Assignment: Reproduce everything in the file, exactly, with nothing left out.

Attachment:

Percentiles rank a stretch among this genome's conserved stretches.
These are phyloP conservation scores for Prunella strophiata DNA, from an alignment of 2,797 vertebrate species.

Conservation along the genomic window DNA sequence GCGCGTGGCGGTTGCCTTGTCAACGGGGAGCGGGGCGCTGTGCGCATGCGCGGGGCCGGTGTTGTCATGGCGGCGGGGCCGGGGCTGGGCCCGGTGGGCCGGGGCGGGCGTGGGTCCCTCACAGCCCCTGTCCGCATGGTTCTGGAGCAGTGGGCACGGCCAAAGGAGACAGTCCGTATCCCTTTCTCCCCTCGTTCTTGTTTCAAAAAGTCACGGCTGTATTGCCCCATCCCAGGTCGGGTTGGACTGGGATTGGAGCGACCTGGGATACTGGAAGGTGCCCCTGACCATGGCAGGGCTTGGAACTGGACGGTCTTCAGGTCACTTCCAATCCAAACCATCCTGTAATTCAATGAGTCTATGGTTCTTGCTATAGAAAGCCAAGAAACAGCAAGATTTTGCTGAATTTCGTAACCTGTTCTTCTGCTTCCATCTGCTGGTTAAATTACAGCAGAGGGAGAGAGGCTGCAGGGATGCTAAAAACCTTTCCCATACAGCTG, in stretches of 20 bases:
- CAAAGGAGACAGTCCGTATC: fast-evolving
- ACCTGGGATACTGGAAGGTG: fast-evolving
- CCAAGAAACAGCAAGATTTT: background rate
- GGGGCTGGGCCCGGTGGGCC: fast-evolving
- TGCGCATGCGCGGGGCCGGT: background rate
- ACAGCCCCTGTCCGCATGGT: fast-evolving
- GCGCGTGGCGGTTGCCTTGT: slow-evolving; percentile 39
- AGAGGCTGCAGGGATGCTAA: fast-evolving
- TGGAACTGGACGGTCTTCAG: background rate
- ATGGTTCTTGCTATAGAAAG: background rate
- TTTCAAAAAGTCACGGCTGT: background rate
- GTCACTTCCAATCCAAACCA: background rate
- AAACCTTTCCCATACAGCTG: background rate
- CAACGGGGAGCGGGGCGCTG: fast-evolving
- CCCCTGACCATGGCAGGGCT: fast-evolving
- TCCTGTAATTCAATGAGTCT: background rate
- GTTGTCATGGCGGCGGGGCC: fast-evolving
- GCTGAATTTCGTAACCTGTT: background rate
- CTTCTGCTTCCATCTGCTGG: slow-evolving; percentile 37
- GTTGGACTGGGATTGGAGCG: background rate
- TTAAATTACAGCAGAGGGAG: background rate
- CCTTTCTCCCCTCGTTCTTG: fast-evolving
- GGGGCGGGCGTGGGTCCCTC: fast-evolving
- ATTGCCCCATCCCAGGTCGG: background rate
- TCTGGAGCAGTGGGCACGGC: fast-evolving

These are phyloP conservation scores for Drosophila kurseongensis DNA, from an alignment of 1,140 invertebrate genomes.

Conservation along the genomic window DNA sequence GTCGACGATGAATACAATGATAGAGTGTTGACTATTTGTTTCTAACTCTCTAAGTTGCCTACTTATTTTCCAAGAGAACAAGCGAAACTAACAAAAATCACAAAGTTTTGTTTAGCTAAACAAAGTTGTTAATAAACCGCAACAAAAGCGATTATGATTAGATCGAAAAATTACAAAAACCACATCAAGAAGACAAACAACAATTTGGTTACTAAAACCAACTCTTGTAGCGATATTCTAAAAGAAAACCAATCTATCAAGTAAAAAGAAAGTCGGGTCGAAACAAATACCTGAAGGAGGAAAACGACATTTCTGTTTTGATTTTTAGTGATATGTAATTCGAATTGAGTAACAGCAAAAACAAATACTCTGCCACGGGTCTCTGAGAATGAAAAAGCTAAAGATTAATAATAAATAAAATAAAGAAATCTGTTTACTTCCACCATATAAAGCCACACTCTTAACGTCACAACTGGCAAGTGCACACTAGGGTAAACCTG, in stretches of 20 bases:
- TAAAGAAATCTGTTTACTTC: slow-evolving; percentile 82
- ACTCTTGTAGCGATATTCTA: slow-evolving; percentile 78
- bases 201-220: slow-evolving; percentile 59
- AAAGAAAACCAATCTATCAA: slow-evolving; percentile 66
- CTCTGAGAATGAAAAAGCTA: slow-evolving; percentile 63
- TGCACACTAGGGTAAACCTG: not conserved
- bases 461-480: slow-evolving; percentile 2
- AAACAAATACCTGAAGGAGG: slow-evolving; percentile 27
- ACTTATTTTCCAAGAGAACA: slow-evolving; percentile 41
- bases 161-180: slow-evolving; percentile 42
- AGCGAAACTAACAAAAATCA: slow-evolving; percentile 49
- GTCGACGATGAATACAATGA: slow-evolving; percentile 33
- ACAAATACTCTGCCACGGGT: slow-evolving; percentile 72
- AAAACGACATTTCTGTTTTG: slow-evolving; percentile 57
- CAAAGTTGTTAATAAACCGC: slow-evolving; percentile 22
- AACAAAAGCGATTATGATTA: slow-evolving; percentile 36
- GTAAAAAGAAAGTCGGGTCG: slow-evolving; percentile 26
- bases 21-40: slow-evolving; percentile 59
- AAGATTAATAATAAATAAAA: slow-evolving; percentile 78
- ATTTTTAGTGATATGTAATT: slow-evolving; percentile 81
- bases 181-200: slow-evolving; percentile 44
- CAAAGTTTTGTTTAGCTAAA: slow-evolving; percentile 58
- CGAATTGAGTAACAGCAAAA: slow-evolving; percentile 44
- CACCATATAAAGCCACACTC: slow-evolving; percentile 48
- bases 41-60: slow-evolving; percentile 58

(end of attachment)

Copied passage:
Percentiles rank a stretch among this genome's conserved stretches.
These are phyloP conservation scores for Prunella strophiata DNA, from an alignment of 2,797 vertebrate species.

Conservation along the genomic window DNA sequence GCGCGTGGCGGTTGCCTTGTCAACGGGGAGCGGGGCGCTGTGCGCATGCGCGGGGCCGGTGTTGTCATGGCGGCGGGGCCGGGGCTGGGCCCGGTGGGCCGGGGCGGGCGTGGGTCCCTCACAGCCCCTGTCCGCATGGTTCTGGAGCAGTGGGCACGGCCAAAGGAGACAGTCCGTATCCCTTTCTCCCCTCGTTCTTGTTTCAAAAAGTCACGGCTGTATTGCCCCATCCCAGGTCGGGTTGGACTGGGATTGGAGCGACCTGGGATACTGGAAGGTGCCCCTGACCATGGCAGGGCTTGGAACTGGACGGTCTTCAGGTCACTTCCAATCCAAACCATCCTGTAATTCAATGAGTCTATGGTTCTTGCTATAGAAAGCCAAGAAACAGCAAGATTTTGCTGAATTTCGTAACCTGTTCTTCTGCTTCCATCTGCTGGTTAAATTACAGCAGAGGGAGAGAGGCTGCAGGGATGCTAAAAACCTTTCCCATACAGCTG, in stretches of 20 bases:
- CAAAGGAGACAGTCCGTATC: fast-evolving
- ACCTGGGATACTGGAAGGTG: fast-evolving
- CCAAGAAACAGCAAGATTTT: background rate
- GGGGCTGGGCCCGGTGGGCC: fast-evolving
- TGCGCATGCGCGGGGCCGGT: background rate
- ACAGCCCCTGTCCGCATGGT: fast-evolving
- GCGCGTGGCGGTTGCCTTGT: slow-evolving; percentile 39
- AGAGGCTGCAGGGATGCTAA: fast-evolving
- TGGAACTGGACGGTCTTCAG: background rate
- ATGGTTCTTGCTATAGAAAG: background rate
- TTTCAAAAAGTCACGGCTGT: background rate
- GTCACTTCCAATCCAAACCA: background rate
- AAACCTTTCCCATACAGCTG: background rate
- CAACGGGGAGCGGGGCGCTG: fast-evolving
- CCCCTGACCATGGCAGGGCT: fast-evolving
- TCCTGTAATTCAATGAGTCT: background rate
- GTTGTCATGGCGGCGGGGCC: fast-evolving
- GCTGAATTTCGTAACCTGTT: background rate
- CTTCTGCTTCCATCTGCTGG: slow-evolving; percentile 37
- GTTGGACTGGGATTGGAGCG: background rate
- TTAAATTACAGCAGAGGGAG: background rate
- CCTTTCTCCCCTCGTTCTTG: fast-evolving
- GGGGCGGGCGTGGGTCCCTC: fast-evolving
- ATTGCCCCATCCCAGGTCGG: background rate
- TCTGGAGCAGTGGGCACGGC: fast-evolving

These are phyloP conservation scores for Drosophila kurseongensis DNA, from an alignment of 1,140 invertebrate genomes.

Conservation along the genomic window DNA sequence GTCGACGATGAATACAATGATAGAGTGTTGACTATTTGTTTCTAACTCTCTAAGTTGCCTACTTATTTTCCAAGAGAACAAGCGAAACTAACAAAAATCACAAAGTTTTGTTTAGCTAAACAAAGTTGTTAATAAACCGCAACAAAAGCGATTATGATTAGATCGAAAAATTACAAAAACCACATCAAGAAGACAAACAACAATTTGGTTACTAAAACCAACTCTTGTAGCGATATTCTAAAAGAAAACCAATCTATCAAGTAAAAAGAAAGTCGGGTCGAAACAAATACCTGAAGGAGGAAAACGACATTTCTGTTTTGATTTTTAGTGATATGTAATTCGAATTGAGTAACAGCAAAAACAAATACTCTGCCACGGGTCTCTGAGAATGAAAAAGCTAAAGATTAATAATAAATAAAATAAAGAAATCTGTTTACTTCCACCATATAAAGCCACACTCTTAACGTCACAACTGGCAAGTGCACACTAGGGTAAACCTG, in stretches of 20 bases:
- TAAAGAAATCTGTTTACTTC: slow-evolving; percentile 82
- ACTCTTGTAGCGATATTCTA: slow-evolving; percentile 78
- bases 201-220: slow-evolving; percentile 59
- AAAGAAAACCAATCTATCAA: slow-evolving; percentile 66
- CTCTGAGAATGAAAAAGCTA: slow-evolving; percentile 63
- TGCACACTAGGGTAAACCTG: not conserved
- bases 461-480: slow-evolving; percentile 2
- AAACAAATACCTGAAGGAGG: slow-evolving; percentile 27
- ACTTATTTTCCAAGAGAACA: slow-evolving; percentile 41
- bases 161-180: slow-evolving; percentile 42
- AGCGAAACTAACAAAAATCA: slow-evolving; percentile 49
- GTCGACGATGAATACAATGA: slow-evolving; percentile 33
- ACAAATACTCTGCCACGGGT: slow-evolving; percentile 72
- AAAACGACATTTCTGTTTTG: slow-evolving; percentile 57
- CAAAGTTGTTAATAAACCGC: slow-evolving; percentile 22
- AACAAAAGCGATTATGATTA: slow-evolving; percentile 36
- GTAAAAAGAAAGTCGGGTCG: slow-evolving; percentile 26
- bases 21-40: slow-evolving; percentile 59
- AAGATTAATAATAAATAAAA: slow-evolving; percentile 78
- ATTTTTAGTGATATGTAATT: slow-evolving; percentile 81
- bases 181-200: slow-evolving; percentile 44
- CAAAGTTTTGTTTAGCTAAA: slow-evolving; percentile 58
- CGAATTGAGTAACAGCAAAA: slow-evolving; percentile 44
- CACCATATAAAGCCACACTC: slow-evolving; percentile 48
- bases 41-60: slow-evolving; percentile 58